This comes shortly after the news that Yangtze Memory Technologies Co. Ltd. (Wuhan, China) has developed a 128-layer, four-bits-per cell (QLC) 3D-NAND flash chip with a total capacity of 1.33Tbits (see China’s YMTC takes lead in 3D-NAND memory). YMTC plans to start mass-producing the memory before the end of 2020.
Now Samsung is accelerating the development of its seventh generation of what it calls vertical-NAND or V-NAND technology with 160 or more layers, according to ETNews. That would re-establish a lead over YMTC and many other flash chip manufacturers who are just bringing 112- or 128-layer chips to production this year.
ETNews reports that Samsung plans to use a “double-stack” arrangement in its seventh generation V-NAND flash memory. This technology uses twice the number of through silicon vias (TSVs) to connect the layers. This is presumably done on an odd- and even-layer basis so that electrically the 160 layers appear to be two interleaved 80-layer stacks.
There are both electrical and lithographic trade-offs to be made in 3D-NAND flash and the “double-stack” arrangement appears a neat way to keep 2D layer geometries relaxed while stacking as many memory transistors as possible, without creating read and write difficulties with long transistor chains.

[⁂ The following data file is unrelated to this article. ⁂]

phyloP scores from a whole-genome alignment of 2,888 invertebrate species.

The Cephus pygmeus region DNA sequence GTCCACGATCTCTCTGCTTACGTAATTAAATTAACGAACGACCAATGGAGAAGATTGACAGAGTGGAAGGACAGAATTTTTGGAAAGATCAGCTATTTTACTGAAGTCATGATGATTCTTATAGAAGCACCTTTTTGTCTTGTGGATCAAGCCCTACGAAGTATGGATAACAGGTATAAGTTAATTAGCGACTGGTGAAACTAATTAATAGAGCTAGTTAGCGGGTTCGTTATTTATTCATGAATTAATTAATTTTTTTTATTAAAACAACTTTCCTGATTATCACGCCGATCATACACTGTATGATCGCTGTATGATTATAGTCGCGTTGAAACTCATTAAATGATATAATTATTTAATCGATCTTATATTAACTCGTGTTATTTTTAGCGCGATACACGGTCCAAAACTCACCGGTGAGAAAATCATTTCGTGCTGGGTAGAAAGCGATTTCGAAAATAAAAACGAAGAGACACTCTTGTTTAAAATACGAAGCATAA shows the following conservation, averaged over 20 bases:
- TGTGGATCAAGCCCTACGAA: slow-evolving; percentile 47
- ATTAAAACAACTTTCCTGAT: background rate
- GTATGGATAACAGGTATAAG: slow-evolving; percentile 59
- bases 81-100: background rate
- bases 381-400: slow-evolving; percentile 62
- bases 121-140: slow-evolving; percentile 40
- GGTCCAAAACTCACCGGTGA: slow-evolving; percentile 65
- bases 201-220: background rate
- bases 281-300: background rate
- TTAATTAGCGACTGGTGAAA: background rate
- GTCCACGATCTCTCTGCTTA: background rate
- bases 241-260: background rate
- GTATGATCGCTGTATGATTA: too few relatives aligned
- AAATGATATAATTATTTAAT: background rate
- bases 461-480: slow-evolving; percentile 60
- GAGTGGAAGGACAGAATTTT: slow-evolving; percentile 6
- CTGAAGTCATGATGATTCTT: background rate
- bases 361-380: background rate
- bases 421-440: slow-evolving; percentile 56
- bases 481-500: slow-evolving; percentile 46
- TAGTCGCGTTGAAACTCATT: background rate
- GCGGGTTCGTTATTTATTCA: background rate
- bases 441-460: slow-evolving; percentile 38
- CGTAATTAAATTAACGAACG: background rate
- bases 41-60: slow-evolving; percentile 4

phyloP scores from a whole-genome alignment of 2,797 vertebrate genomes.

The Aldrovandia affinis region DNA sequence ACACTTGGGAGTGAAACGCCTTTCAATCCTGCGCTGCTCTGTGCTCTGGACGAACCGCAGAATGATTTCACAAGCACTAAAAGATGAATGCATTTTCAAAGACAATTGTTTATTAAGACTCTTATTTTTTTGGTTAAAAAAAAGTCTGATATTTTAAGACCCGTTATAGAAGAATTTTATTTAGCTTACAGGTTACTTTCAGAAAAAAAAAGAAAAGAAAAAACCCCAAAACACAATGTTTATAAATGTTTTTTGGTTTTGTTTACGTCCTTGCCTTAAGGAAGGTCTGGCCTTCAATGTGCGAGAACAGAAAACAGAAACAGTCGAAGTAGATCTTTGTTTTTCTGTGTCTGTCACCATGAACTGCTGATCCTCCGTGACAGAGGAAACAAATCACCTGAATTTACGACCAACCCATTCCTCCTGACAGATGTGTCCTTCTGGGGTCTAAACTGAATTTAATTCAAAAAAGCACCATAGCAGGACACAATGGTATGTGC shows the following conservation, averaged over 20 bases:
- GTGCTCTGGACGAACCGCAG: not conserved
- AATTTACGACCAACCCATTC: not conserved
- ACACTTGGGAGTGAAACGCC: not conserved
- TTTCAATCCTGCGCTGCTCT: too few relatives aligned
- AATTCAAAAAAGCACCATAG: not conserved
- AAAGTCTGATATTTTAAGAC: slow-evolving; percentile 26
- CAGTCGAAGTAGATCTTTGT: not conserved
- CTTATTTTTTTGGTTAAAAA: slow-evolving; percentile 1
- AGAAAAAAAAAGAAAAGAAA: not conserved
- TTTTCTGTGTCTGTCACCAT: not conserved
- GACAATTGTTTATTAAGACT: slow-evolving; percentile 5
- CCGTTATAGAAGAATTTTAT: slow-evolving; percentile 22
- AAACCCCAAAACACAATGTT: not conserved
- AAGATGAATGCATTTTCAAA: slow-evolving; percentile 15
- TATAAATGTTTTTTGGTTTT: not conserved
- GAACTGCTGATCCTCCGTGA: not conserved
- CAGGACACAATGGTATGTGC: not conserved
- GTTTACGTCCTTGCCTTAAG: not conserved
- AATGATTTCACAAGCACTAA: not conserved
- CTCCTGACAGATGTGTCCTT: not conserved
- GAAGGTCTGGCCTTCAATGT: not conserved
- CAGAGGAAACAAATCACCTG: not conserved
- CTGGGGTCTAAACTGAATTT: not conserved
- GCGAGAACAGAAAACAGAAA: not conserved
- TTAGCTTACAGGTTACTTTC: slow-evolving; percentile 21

NAND flash suppliers’ roadmaps 2018 to 2021. Source: TrendForce.
Market research firm TrendForce said that Samsung and SK Hynix have already released their 128 layer products but Kioxia-Western Digital, Micron and Intel will ramp production of their products with 112, 128 and 144 layers respectively in the 2H20.
According to TrendForce’s roadmap YMTC remains in fifth place behind Samsung, SK Hynix, Kioxia/WD, Micron and Intel.
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